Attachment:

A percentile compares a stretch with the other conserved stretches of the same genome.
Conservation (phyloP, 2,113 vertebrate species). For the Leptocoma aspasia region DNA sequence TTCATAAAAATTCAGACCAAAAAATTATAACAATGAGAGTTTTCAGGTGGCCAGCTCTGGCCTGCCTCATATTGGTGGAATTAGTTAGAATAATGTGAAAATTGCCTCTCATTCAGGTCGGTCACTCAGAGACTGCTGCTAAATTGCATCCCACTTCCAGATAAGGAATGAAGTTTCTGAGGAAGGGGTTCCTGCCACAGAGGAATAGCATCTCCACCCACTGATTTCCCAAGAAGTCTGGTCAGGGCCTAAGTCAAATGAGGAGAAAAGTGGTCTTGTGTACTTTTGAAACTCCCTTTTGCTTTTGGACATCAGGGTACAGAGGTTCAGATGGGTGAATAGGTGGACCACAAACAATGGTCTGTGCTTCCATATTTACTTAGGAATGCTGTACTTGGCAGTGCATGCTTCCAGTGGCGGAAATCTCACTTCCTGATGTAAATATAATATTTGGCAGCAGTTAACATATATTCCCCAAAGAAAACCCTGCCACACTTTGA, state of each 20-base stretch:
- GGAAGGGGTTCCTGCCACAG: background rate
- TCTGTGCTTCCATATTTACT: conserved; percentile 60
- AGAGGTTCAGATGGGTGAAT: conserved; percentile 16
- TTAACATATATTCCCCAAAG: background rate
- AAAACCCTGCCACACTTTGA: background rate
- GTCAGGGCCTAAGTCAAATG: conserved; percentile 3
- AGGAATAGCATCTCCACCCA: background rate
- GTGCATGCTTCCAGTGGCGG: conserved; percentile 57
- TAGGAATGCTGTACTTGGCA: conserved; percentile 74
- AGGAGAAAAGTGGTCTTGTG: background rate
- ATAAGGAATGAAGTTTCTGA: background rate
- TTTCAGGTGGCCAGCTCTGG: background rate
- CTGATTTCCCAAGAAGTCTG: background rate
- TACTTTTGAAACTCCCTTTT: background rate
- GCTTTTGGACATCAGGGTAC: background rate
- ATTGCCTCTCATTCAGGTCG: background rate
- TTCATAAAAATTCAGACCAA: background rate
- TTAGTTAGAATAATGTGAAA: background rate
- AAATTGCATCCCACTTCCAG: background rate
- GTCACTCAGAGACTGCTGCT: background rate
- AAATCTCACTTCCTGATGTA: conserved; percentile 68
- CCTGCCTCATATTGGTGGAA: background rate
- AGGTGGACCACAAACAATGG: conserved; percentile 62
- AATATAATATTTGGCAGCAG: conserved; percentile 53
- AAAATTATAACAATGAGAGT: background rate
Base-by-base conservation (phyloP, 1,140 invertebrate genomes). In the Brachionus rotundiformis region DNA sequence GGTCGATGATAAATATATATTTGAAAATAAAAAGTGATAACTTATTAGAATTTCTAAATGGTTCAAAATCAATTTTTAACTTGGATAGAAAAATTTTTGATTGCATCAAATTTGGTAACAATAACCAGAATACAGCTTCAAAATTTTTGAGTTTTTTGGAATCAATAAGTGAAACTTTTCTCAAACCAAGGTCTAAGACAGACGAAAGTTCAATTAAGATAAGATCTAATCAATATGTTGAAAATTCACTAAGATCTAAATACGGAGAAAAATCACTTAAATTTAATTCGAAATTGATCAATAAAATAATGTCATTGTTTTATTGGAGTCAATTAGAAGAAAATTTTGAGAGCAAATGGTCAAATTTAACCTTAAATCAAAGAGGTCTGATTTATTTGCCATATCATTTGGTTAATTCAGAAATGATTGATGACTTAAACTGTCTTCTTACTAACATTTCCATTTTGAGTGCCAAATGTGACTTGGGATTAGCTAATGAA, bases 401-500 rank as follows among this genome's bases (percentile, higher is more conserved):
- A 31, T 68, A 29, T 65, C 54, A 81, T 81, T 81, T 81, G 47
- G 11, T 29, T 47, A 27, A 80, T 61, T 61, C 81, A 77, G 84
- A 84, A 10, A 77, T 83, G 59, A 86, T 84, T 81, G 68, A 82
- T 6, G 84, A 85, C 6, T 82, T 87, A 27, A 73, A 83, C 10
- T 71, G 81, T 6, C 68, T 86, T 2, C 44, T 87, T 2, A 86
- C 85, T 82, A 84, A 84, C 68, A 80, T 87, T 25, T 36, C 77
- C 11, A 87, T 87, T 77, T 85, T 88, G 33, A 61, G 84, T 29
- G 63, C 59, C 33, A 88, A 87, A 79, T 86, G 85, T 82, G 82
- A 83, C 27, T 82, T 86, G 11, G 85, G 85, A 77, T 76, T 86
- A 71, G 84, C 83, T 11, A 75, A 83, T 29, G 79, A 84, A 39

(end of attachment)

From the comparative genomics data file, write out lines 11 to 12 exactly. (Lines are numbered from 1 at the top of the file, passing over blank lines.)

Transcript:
- TAGGAATGCTGTACTTGGCA: conserved; percentile 74
- AGGAGAAAAGTGGTCTTGTG: background rate